Two Cheers for the Supreme Court on LGBT Rights

Today, the Supreme Court finally issued two long-awaited major opinions on gay and lesbian rights. One of them was a historic opinion and a major victory for civil rights. The other stopped short of what could have been, but will at least result in same-sex marriage being legal in the nation's biggest state.

The first of today's rulings, United States v. Windsor, concerned the constitutionality of Section 3 of the infamous Defense of Marriage Act (DOMA), which defined marriage for the purposes of federal law as being only between a man and a woman. Edith Windsor was inelgible to receive a spousal benefit on her federal estate taxes because her marriage to another women was not recognized by federal law. According to the Court's 5-4 majority opinion—authored by Anthony Kennedy and joined by the Court's four Democratic nominees—Section 3 is unconstitutional. "DOMA seeks to injure the very class New York seeks to protect," Kennedy argues. "By doing so it violates basic due process and equal protection principles applicable to the Federal Government."

Somewhat oddly, Kennedy's opinion said very little else about the equal protection standards that should apply going forward. In equal protection law, state classifications are evaluated under three levels of scrutiny. Most state classifications, including ecomomic regulations, are subject to only "rational basis" review—that is, the classification need only have a rational relationship to a legitimate state interest, a test that is almost always passed. Racial classifications, conversely, are subject to "strict scrutiny"—they must be narrowly taiolred to a compelling state interest, a test that the state will almost always fail. Gender classifications are subject to an intermediate level of scutiny in which there is a burden of proof agaist the state but not on the same level as racial classifications.

Based on its majority opinion in Windsor, the Court ultimately seems to be still applying merely "rational basis" scrutiny rather than "heightened" scrutiny to classifications based on sexual orientation. Kennedy cited his own rational basis justification for striking down an anti-LBGT Colorado ordinance. But when it comes to sexual orientation determining the standard of review it gets a little more complicated. In practice, Kennedy's standard seems to be "rational basis with teeth" as opposed to the less stringent rational basis review that applies to economic regulations. Repeating his earlier formulation, Kennedy argued that "‘[d]iscriminations of an unusual character especially require careful consideration." "Careful consideration" is something more than rational basis but something less than heightened scrutiny. This is relevant going forward because state bans on same-sex marriage almost certainly cannot survive heightened scrutiny but might survive rational basis review, so it's not clear what the DOMA decision means for same-sex marriage bans at the state level. We will return to this issue shortly.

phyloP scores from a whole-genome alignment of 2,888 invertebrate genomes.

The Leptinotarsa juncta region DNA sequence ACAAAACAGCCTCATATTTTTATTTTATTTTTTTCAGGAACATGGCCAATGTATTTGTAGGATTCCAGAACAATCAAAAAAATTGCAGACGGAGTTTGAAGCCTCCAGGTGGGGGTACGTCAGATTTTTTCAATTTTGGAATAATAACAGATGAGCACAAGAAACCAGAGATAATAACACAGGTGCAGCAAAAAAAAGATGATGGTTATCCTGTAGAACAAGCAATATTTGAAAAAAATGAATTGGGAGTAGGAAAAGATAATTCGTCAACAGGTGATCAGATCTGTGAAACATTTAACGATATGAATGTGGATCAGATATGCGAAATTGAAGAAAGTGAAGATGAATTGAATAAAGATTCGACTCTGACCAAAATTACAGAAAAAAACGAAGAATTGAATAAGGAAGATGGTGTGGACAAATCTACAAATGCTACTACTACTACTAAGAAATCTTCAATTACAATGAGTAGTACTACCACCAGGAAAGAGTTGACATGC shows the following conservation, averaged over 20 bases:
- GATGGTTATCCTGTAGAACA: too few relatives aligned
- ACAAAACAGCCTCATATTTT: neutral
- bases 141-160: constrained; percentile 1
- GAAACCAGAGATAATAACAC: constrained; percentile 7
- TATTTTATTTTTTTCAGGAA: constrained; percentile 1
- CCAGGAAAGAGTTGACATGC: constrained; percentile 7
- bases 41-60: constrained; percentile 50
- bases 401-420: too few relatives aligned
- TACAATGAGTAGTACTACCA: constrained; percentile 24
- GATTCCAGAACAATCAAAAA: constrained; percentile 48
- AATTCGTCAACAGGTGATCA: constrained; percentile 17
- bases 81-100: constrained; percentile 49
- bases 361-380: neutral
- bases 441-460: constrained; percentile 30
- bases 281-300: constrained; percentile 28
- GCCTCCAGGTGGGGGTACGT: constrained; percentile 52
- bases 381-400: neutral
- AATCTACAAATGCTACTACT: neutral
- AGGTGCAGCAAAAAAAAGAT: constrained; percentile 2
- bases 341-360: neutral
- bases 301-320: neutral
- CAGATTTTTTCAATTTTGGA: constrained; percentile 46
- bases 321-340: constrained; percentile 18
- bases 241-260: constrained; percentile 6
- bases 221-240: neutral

As applied to DOMA, the majority found that rational basis was sufficient to hold the Section 3 unconstitutional for placing an irrational stigma on a class of people based on their sexual orientation. Particularly important to Kennedy, as he suggested at oral argument, was the status of children. DOMA, argues the majority, "humiliates tens of thousands of children now being raised by same-sex couples." As such, Windsor is a major advance, recognizing the inherent dignity of same-sex marriages and giving same-sex spouses equal access to the privileges of marriage under federal law.

There were three dissenting opinions in the case, a short one by Chief Justice Roberts and lengthier ones by Scalia and Alito. All four dissenters believed that the case should have been rejected on standing grounds and that DOMA was constitutional on the merits. On the standing issue, the dissenters argued that since Windsor won her appeal at the circuit court level and the current administration no longer defends the constitutionality of DOMA, there was no controversy for the courts to resolve. The majority argued, correctly in my view, that since the law was still being enforced, there was an ongoing case for the courts to adjudicate and it was appropriate for a group representing the House of Representatives to defend the law.